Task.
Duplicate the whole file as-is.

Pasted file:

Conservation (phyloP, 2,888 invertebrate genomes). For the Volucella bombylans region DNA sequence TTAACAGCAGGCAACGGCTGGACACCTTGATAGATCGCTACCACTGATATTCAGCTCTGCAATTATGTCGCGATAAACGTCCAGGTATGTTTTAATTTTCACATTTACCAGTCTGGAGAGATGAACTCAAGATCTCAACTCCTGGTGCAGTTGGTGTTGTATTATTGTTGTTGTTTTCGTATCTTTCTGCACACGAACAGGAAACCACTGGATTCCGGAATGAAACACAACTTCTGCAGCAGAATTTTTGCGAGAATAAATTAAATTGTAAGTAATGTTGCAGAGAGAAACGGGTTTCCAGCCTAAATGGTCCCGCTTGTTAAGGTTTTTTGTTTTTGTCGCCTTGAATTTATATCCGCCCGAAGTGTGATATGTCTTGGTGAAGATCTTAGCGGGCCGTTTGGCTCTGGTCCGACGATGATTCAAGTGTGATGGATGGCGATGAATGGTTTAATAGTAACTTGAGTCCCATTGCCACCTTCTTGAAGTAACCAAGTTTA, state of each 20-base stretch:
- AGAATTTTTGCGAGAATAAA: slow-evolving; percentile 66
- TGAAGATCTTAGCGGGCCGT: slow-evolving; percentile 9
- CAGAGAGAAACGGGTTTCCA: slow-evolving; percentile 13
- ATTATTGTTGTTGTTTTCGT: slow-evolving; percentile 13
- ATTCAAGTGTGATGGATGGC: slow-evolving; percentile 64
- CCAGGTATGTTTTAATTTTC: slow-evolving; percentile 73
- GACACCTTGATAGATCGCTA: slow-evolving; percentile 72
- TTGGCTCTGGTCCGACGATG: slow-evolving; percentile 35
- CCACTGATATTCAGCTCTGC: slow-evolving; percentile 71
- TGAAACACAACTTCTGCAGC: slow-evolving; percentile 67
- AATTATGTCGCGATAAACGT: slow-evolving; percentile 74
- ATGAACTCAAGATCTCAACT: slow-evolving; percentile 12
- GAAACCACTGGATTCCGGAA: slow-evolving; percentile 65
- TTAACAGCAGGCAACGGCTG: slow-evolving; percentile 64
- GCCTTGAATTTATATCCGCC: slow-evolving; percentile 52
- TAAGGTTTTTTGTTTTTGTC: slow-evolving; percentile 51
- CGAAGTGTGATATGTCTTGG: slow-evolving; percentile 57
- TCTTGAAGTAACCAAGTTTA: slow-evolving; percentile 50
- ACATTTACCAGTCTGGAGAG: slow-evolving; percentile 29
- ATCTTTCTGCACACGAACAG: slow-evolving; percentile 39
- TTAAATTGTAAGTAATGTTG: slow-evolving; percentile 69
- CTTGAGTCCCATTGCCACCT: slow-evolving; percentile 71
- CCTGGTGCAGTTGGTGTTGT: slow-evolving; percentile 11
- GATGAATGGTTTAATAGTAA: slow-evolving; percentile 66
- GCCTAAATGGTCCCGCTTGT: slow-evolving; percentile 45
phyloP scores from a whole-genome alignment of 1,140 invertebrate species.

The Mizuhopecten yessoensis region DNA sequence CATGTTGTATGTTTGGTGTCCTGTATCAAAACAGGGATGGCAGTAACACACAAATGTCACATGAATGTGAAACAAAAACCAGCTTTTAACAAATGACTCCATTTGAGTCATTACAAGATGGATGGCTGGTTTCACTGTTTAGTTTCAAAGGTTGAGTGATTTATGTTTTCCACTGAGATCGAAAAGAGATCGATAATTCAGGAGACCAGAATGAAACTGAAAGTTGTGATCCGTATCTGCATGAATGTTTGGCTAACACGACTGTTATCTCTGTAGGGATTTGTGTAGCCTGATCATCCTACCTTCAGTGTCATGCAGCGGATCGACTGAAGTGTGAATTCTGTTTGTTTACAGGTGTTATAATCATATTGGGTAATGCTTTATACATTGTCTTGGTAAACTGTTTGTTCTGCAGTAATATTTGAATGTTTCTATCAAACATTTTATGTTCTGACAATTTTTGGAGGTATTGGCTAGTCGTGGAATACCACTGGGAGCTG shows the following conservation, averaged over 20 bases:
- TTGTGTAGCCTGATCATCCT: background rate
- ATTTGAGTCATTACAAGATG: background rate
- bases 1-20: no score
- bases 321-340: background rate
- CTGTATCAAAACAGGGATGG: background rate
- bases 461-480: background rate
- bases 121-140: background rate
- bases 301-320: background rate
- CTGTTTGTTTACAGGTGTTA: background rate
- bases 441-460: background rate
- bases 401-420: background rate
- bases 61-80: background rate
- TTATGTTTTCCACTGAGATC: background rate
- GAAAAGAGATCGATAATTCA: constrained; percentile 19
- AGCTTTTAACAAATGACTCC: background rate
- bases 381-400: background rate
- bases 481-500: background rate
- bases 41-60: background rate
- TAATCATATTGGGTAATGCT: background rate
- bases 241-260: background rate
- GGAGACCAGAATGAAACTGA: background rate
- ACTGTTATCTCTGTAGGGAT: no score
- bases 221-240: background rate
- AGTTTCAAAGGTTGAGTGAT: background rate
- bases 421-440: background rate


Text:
Conservation (phyloP, 2,888 invertebrate genomes). For the Volucella bombylans region DNA sequence TTAACAGCAGGCAACGGCTGGACACCTTGATAGATCGCTACCACTGATATTCAGCTCTGCAATTATGTCGCGATAAACGTCCAGGTATGTTTTAATTTTCACATTTACCAGTCTGGAGAGATGAACTCAAGATCTCAACTCCTGGTGCAGTTGGTGTTGTATTATTGTTGTTGTTTTCGTATCTTTCTGCACACGAACAGGAAACCACTGGATTCCGGAATGAAACACAACTTCTGCAGCAGAATTTTTGCGAGAATAAATTAAATTGTAAGTAATGTTGCAGAGAGAAACGGGTTTCCAGCCTAAATGGTCCCGCTTGTTAAGGTTTTTTGTTTTTGTCGCCTTGAATTTATATCCGCCCGAAGTGTGATATGTCTTGGTGAAGATCTTAGCGGGCCGTTTGGCTCTGGTCCGACGATGATTCAAGTGTGATGGATGGCGATGAATGGTTTAATAGTAACTTGAGTCCCATTGCCACCTTCTTGAAGTAACCAAGTTTA, state of each 20-base stretch:
- AGAATTTTTGCGAGAATAAA: slow-evolving; percentile 66
- TGAAGATCTTAGCGGGCCGT: slow-evolving; percentile 9
- CAGAGAGAAACGGGTTTCCA: slow-evolving; percentile 13
- ATTATTGTTGTTGTTTTCGT: slow-evolving; percentile 13
- ATTCAAGTGTGATGGATGGC: slow-evolving; percentile 64
- CCAGGTATGTTTTAATTTTC: slow-evolving; percentile 73
- GACACCTTGATAGATCGCTA: slow-evolving; percentile 72
- TTGGCTCTGGTCCGACGATG: slow-evolving; percentile 35
- CCACTGATATTCAGCTCTGC: slow-evolving; percentile 71
- TGAAACACAACTTCTGCAGC: slow-evolving; percentile 67
- AATTATGTCGCGATAAACGT: slow-evolving; percentile 74
- ATGAACTCAAGATCTCAACT: slow-evolving; percentile 12
- GAAACCACTGGATTCCGGAA: slow-evolving; percentile 65
- TTAACAGCAGGCAACGGCTG: slow-evolving; percentile 64
- GCCTTGAATTTATATCCGCC: slow-evolving; percentile 52
- TAAGGTTTTTTGTTTTTGTC: slow-evolving; percentile 51
- CGAAGTGTGATATGTCTTGG: slow-evolving; percentile 57
- TCTTGAAGTAACCAAGTTTA: slow-evolving; percentile 50
- ACATTTACCAGTCTGGAGAG: slow-evolving; percentile 29
- ATCTTTCTGCACACGAACAG: slow-evolving; percentile 39
- TTAAATTGTAAGTAATGTTG: slow-evolving; percentile 69
- CTTGAGTCCCATTGCCACCT: slow-evolving; percentile 71
- CCTGGTGCAGTTGGTGTTGT: slow-evolving; percentile 11
- GATGAATGGTTTAATAGTAA: slow-evolving; percentile 66
- GCCTAAATGGTCCCGCTTGT: slow-evolving; percentile 45
phyloP scores from a whole-genome alignment of 1,140 invertebrate species.

The Mizuhopecten yessoensis region DNA sequence CATGTTGTATGTTTGGTGTCCTGTATCAAAACAGGGATGGCAGTAACACACAAATGTCACATGAATGTGAAACAAAAACCAGCTTTTAACAAATGACTCCATTTGAGTCATTACAAGATGGATGGCTGGTTTCACTGTTTAGTTTCAAAGGTTGAGTGATTTATGTTTTCCACTGAGATCGAAAAGAGATCGATAATTCAGGAGACCAGAATGAAACTGAAAGTTGTGATCCGTATCTGCATGAATGTTTGGCTAACACGACTGTTATCTCTGTAGGGATTTGTGTAGCCTGATCATCCTACCTTCAGTGTCATGCAGCGGATCGACTGAAGTGTGAATTCTGTTTGTTTACAGGTGTTATAATCATATTGGGTAATGCTTTATACATTGTCTTGGTAAACTGTTTGTTCTGCAGTAATATTTGAATGTTTCTATCAAACATTTTATGTTCTGACAATTTTTGGAGGTATTGGCTAGTCGTGGAATACCACTGGGAGCTG shows the following conservation, averaged over 20 bases:
- TTGTGTAGCCTGATCATCCT: background rate
- ATTTGAGTCATTACAAGATG: background rate
- bases 1-20: no score
- bases 321-340: background rate
- CTGTATCAAAACAGGGATGG: background rate
- bases 461-480: background rate
- bases 121-140: background rate
- bases 301-320: background rate
- CTGTTTGTTTACAGGTGTTA: background rate
- bases 441-460: background rate
- bases 401-420: background rate
- bases 61-80: background rate
- TTATGTTTTCCACTGAGATC: background rate
- GAAAAGAGATCGATAATTCA: constrained; percentile 19
- AGCTTTTAACAAATGACTCC: background rate
- bases 381-400: background rate
- bases 481-500: background rate
- bases 41-60: background rate
- TAATCATATTGGGTAATGCT: background rate
- bases 241-260: background rate
- GGAGACCAGAATGAAACTGA: background rate
- ACTGTTATCTCTGTAGGGAT: no score
- bases 221-240: background rate
- AGTTTCAAAGGTTGAGTGAT: background rate
- bases 421-440: background rate